1. Bacterial and fungal microbiota composition in stool, duodenum and rectum/sigmoid biopsies. [ Time Frame: Three weeks ]
    Changes in bacterial and fungal microbiota composition will be assessed before and after the intervention in stool samples, duodenum and rectum biopsies.

  2. Tryptophan metabolites levels, including host and bacterial catabolites, in blood, urine and stool. [ Time Frame: Three weeks ]
    Changes in tryptophan metabolites leves will be compared before and after the intervention, in blood, urine and stool samples.

  3. mRNA levels in duodenal and rectum/sigmoid biopsies. [ Time Frame: three weeks ]
    Changes in mRNA levels in duodenal and rectum/sigmoid biopsies will be assessed before and after the intervention.

  4. Cytokines in serum. [ Time Frame: three weeks. ]
    Changes in cytokines in the serum (IL-22, IL-6, IL-2, IL-10, IL-12p70, IL-23p19, IFNγ, TNFα and CRP will be measured by ELISA in cell culture supernatants after stimulation with LPS, curdlan and ConA ) will be measured before and after the intervention and patients will be grouped into two categories for each measurement: high vs. low, according to the cutoff reference test value for each of the cytokines.

  5. Gastrointestinal symptoms [ Time Frame: three weeks. ]
    Changes in gastrointestinal symptoms before and after the intervention will be assessed using a validated questionnaire (The Gastrointestinal Symptoms Rating Scale)

  6. Mood [ Time Frame: three weeks ]
    Changes in mood before and after the intervention will be assessed using a validated questionnaire (Hospital anxiety and depression scale)



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Ages Eligible for Study:   18 Years to 75 Years   (Adult, Older Adult)
Sexes Eligible for Study:   All
Accepts Healthy Volunteers:   Yes
Criteria

Inclusion Criteria:

  • Healthy volunteer between 18 and 75 years of age.

Exclusion Criteria:

  • Rome IV criteria for any functional gastrointestinal disorder.

Information from the National Library of Medicine

To learn more about this study, you or your doctor may contact the study research staff using the contact information provided by the sponsor.

Please refer to this study by its ClinicalTrials.gov identifier (NCT number): NCT03059862


Contacts
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Contact: Natalia Causada Calo, MD +19059020215 causadan@mcmaster.ca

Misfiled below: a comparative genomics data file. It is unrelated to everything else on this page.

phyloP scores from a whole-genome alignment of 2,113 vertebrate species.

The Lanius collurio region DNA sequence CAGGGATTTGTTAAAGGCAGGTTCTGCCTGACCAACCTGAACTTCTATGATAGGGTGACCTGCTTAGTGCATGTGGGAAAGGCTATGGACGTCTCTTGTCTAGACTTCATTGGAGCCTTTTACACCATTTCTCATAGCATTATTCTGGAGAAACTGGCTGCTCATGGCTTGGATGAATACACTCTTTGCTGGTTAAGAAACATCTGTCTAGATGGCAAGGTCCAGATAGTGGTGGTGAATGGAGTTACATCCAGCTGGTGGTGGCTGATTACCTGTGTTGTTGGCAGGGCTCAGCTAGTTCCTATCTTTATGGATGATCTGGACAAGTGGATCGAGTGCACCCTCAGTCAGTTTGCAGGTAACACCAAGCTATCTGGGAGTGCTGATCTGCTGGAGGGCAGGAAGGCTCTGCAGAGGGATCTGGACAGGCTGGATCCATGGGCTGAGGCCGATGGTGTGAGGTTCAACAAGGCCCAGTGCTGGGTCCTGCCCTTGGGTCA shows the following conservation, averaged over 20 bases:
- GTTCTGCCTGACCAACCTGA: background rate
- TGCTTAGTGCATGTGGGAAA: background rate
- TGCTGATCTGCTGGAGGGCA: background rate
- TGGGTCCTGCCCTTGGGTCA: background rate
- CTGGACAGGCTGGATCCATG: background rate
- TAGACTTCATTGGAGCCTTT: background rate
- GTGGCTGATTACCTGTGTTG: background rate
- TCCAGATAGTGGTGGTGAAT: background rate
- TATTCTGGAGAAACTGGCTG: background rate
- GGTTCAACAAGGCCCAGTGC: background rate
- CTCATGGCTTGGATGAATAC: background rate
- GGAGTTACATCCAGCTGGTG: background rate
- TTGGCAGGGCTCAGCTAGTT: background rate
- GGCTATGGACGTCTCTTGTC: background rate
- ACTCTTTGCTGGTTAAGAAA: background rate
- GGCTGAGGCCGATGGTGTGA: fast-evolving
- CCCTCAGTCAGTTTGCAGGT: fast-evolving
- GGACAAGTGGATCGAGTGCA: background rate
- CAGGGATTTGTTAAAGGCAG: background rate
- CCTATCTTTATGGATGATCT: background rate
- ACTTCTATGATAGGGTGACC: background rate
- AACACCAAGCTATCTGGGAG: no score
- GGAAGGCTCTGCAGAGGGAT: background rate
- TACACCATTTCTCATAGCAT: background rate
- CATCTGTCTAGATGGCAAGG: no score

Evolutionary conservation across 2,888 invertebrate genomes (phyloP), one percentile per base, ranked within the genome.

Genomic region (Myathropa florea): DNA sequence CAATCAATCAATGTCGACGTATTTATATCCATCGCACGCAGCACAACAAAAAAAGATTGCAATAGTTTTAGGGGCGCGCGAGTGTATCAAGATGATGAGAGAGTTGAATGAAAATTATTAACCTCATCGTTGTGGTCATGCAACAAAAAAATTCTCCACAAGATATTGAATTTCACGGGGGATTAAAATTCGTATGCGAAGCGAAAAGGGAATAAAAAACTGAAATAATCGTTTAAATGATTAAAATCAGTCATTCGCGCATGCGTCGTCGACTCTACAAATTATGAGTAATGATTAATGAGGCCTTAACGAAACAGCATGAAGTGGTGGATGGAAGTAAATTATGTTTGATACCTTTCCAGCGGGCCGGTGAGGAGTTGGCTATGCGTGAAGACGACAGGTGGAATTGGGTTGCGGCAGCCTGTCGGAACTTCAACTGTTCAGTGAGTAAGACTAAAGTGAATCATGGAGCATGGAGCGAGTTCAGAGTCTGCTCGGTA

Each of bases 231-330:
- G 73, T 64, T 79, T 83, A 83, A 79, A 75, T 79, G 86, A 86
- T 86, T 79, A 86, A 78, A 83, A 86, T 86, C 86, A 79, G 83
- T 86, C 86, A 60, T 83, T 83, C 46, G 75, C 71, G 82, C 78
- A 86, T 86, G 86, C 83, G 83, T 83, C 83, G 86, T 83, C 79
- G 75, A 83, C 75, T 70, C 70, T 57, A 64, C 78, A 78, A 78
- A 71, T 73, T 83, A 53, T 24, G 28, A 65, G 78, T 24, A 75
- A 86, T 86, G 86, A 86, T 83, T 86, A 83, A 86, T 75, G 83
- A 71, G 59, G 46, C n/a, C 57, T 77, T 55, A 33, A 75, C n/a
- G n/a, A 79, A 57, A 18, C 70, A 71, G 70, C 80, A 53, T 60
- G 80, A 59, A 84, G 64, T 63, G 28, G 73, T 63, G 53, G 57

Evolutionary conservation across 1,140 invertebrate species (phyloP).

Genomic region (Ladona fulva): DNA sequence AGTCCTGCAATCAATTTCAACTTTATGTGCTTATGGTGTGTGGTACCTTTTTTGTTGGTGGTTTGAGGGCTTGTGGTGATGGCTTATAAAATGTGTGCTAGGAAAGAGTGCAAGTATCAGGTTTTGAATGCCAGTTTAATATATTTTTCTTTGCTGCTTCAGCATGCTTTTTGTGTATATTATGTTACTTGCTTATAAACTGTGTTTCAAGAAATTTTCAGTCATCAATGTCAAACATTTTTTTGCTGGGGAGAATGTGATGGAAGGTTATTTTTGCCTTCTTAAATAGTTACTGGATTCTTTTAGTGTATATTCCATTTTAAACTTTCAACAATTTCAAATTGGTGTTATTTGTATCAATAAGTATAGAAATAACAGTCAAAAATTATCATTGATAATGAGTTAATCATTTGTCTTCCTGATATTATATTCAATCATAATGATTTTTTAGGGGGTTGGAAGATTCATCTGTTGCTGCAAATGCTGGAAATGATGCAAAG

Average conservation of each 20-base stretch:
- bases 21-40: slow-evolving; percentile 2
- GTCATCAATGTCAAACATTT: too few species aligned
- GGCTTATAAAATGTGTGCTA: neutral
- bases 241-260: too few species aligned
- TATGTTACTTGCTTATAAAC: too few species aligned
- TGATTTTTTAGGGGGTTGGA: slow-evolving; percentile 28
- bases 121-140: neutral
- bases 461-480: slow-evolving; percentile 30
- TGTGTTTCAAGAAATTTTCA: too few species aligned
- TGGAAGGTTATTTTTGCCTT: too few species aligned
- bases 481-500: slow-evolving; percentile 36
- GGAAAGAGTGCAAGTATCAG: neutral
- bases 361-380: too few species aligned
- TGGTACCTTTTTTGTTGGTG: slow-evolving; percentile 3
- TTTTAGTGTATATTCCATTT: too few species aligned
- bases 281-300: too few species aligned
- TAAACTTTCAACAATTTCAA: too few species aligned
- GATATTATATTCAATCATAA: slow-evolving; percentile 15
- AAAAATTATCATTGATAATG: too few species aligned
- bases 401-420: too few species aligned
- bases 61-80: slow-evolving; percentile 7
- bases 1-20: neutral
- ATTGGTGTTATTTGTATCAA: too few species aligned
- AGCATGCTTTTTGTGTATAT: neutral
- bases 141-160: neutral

Contact: Elena Verdu, MD, PhD 905.523.6048 verdue@mcmaster.ca

Locations
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Canada, Ontario
McMaster Health Sciences Centre Recruiting
Hamilton, Ontario, Canada, L8N3Z5
Contact: Natalia Causada Calo, MD    9059020215    causadan@mcmaster.ca   
Sub-Investigator: María Inés Pinto-Sánchez, MD         
Sub-Investigator: Elena Verdu, MD, PhD         
Sub-Investigator: Suzanne Hansen, Dietician         
Sub-Investigator: Natalia Causada Calo, MD         
Principal Investigator: Premysl Bercik, MD, PhD         
Sponsors and Collaborators
McMaster University
National Research Agency, France
Canadian Institutes of Health Research (CIHR)
Investigators
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Principal Investigator: Premysl Bercik, MD, PhD McMaster University, Department of Medicine, Division of Gastroenterology
Additional Information:
Publications of Results:
Other Publications:

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Responsible Party: McMaster University
ClinicalTrials.gov Identifier: NCT03059862    
Other Study ID Numbers: Aryl-IMMUNE
First Posted: February 23, 2017    Key Record Dates
Last Update Posted: December 20, 2017
Last Verified: December 2017
Individual Participant Data (IPD) Sharing Statement:
Plan to Share IPD: No

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Studies a U.S. FDA-regulated Drug Product: No
Studies a U.S. FDA-regulated Device Product: No
Keywords provided by McMaster University:
immunity
Aryl-hydrocarbon receptor
immune homeostasis
microbiota
tryptophan
Additional relevant MeSH terms:
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Tryptophan
Antidepressive Agents, Second-Generation
Antidepressive Agents
Psychotropic Drugs